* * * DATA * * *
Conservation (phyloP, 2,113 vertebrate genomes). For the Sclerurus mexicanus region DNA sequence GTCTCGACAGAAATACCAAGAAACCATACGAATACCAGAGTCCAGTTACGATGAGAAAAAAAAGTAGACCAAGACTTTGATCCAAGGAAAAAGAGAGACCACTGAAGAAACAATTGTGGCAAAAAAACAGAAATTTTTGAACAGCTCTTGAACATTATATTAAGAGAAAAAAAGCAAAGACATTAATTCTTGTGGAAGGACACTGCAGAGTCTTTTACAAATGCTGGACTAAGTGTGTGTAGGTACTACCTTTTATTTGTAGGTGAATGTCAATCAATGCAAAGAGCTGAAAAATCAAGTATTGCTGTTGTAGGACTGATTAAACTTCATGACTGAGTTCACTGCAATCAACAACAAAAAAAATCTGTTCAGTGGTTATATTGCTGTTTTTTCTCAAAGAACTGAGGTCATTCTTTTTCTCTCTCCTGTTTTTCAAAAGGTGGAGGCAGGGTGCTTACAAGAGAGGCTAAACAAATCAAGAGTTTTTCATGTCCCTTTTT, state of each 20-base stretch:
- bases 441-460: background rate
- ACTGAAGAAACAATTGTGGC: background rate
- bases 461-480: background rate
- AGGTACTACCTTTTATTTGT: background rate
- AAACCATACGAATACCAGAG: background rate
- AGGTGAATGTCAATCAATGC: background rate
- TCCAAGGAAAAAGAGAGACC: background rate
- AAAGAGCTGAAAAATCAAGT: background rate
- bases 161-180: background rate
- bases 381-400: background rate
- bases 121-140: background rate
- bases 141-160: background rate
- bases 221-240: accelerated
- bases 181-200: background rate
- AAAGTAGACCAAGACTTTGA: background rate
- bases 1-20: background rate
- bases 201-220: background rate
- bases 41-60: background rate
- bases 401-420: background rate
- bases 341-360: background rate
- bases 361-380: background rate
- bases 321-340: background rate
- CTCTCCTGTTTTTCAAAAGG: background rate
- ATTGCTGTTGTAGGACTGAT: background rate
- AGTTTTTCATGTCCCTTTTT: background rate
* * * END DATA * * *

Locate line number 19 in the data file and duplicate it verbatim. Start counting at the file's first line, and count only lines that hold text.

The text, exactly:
- bases 41-60: background rate